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Setting your firm’s priorities amid the coronavirus crisis

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COVID-19 has thrust so much change on us recently and it keeps coming at an unprecedented pace. The most significant change is ensuring everyone’s safety and health, but in addition to changing our focus to health and wellness, we are also faced with shifting priorities in our firms, work and with our clients, too. Specifically, we must shift priorities in these four areas: services that clients need now, service delivery models, staffing shifts and the health and safety of your team and clients.

First, we should all take a deep breath. Practice deep breathing for a moment — a favorite yoga exercise of mine that will help you clear your mind and get centered about what to do next. Pausing for just two minutes to inhale and exhale deeply three times will empower you to proceed and navigate the ever-changing priorities in front of you. This will ensure you’re ready to uncover the most pressing priorities for your clients and team and help them navigate theirs, too.

Then, be careful about your desire to operate “business as usual” — getting tax returns out the door, audits completed, and consulting projects delivered. Because right now, it is more important to stop and understand what your clients need now and to deliver them support. The tax return may not be the most pressing deliverable for your client, because they’re more worried about business continuity and cash flow. They may need help today in obtaining a Small Business Administration loan, projecting cash flow, revising budgets, figuring out technology and how to work remotely or even scaling for those essential businesses that are scaling at an out-of-control pace. And your staff may need help adjusting their schedule to accommodate for kids and a spouse at home now, too, before they can reconfigure their work priorities and commit to deliverables in the queue.

Once you’ve centered yourself and resolved to shift your priorities, here are some suggestions for your new focus in the following four areas:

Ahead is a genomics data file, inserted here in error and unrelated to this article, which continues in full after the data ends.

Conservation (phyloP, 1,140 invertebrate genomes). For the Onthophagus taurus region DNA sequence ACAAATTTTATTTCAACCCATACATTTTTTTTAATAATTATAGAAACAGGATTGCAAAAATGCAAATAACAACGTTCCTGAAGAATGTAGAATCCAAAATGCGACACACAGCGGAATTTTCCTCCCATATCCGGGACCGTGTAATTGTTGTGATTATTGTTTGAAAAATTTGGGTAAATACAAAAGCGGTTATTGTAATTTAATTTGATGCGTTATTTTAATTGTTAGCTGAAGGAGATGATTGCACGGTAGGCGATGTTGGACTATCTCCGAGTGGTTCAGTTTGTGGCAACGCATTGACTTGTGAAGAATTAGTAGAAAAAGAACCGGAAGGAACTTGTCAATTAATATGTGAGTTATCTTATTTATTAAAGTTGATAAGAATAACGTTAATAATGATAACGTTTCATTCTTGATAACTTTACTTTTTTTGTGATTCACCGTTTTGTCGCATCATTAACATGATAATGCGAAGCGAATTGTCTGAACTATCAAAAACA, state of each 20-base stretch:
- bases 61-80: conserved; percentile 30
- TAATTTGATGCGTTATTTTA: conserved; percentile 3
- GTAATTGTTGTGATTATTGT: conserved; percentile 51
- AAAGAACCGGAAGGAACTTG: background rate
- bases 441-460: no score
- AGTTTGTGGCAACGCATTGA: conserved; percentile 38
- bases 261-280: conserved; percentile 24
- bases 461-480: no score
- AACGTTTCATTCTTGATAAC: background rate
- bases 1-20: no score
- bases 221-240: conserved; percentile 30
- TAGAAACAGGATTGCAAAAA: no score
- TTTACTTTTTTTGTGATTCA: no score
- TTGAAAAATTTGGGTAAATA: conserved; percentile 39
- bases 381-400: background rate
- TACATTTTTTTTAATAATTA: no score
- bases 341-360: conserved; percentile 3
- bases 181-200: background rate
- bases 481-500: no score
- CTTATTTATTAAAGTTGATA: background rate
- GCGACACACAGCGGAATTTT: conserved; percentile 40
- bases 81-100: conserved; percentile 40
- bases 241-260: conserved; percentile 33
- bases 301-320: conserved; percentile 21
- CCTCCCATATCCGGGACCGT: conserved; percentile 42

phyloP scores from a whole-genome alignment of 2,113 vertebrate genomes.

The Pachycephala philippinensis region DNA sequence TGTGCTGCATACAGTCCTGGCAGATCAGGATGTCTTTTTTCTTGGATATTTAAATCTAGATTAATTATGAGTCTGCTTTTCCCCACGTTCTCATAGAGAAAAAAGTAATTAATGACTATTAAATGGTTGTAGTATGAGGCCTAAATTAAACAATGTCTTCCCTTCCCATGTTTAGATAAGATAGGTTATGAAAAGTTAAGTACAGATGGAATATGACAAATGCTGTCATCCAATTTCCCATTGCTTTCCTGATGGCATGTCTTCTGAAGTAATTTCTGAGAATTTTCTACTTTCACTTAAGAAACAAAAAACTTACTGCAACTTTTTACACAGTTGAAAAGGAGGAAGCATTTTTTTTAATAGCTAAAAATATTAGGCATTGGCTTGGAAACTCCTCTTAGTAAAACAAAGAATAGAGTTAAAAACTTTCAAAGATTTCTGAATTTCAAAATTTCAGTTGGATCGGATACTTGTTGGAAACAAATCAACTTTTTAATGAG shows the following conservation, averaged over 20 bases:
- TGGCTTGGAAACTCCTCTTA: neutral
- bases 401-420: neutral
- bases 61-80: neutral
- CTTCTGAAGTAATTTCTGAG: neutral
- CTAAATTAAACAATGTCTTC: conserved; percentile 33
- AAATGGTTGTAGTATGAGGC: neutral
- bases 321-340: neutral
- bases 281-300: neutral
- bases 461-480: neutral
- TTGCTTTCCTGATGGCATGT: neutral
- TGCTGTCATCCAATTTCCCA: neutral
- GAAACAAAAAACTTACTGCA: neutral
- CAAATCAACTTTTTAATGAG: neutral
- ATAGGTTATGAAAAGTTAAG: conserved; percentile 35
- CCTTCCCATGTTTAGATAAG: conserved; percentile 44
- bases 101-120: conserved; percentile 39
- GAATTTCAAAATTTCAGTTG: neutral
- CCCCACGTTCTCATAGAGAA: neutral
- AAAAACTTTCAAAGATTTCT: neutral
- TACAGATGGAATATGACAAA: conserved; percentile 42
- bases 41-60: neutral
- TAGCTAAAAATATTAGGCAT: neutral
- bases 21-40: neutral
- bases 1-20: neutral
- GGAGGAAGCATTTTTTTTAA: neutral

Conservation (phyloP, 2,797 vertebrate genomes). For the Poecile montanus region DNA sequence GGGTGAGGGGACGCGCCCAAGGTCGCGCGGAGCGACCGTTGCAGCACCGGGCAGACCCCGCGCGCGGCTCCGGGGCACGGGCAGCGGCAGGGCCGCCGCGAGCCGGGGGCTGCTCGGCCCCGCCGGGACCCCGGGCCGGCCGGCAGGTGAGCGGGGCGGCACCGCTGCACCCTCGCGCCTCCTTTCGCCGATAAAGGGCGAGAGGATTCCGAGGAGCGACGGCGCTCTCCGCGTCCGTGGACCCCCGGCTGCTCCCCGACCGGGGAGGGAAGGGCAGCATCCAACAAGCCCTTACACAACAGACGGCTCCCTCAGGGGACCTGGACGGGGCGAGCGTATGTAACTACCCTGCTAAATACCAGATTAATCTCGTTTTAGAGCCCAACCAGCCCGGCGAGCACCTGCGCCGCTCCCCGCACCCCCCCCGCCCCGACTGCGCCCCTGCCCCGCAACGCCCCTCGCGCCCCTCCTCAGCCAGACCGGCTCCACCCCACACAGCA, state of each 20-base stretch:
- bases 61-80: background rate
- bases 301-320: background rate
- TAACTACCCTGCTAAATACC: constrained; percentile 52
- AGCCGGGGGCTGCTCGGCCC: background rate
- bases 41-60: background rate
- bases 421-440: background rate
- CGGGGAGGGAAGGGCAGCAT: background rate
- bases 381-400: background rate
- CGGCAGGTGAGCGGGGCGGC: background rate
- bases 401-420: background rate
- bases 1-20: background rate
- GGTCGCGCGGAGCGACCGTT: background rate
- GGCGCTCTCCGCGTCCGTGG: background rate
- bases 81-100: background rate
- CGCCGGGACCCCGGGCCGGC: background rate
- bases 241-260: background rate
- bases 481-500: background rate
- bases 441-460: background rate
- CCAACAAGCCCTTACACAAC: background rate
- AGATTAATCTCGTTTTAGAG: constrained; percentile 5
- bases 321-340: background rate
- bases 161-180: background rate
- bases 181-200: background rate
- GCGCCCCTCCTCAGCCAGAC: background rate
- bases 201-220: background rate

1. Client priorities and the services that will best help them now

  • Prioritizing client follow-up, starting with your A and B clients.
  • Understanding the SBA loans and CARE relief and identifying the clients who can benefit from these first; and developing a firm-wide approach to scale these services.
  • Updating your clients’ annual budgets, loans, insurance policies and more to reflect the changing market
  • Providing assistance related to cash flow management and non-essential cost reductions to remain viable during the crisis.
  • Helping clients who are “winning” due to the crisis, especially in essential industries like food distribution, health care, cleaning services and equipment, technology and others.
  • Brainstorming new products or services that companies can pivot to that are in dire need right now and will help them stay in business (e.g., making masks or providing delivery services).
  • Assisting clients with technology or remote capabilities to shift their workforce, service delivery, accounting and billing, and more to a “work from home” environment.
  • Providing new consulting services in the area of HR and remote work, DOL and other labor laws, adhering to loan covenants and more.
  • And, for some clients, completing their tax returns or audit if that is their priority today.

2. Potential service delivery model shifts that need to be made

  • Moving in-person audits to remote immediately — and teaching your clients how to work remotely to support this remote service delivery.
  • Facilitating tax meetings virtually.
  • Pivot consulting, coaching and planning meetings to telephone or video conference — don’t stop advising because we can’t do so in person right now.
  • Obtaining engagement letters and client documents digitally and implementing e-sign capabilities.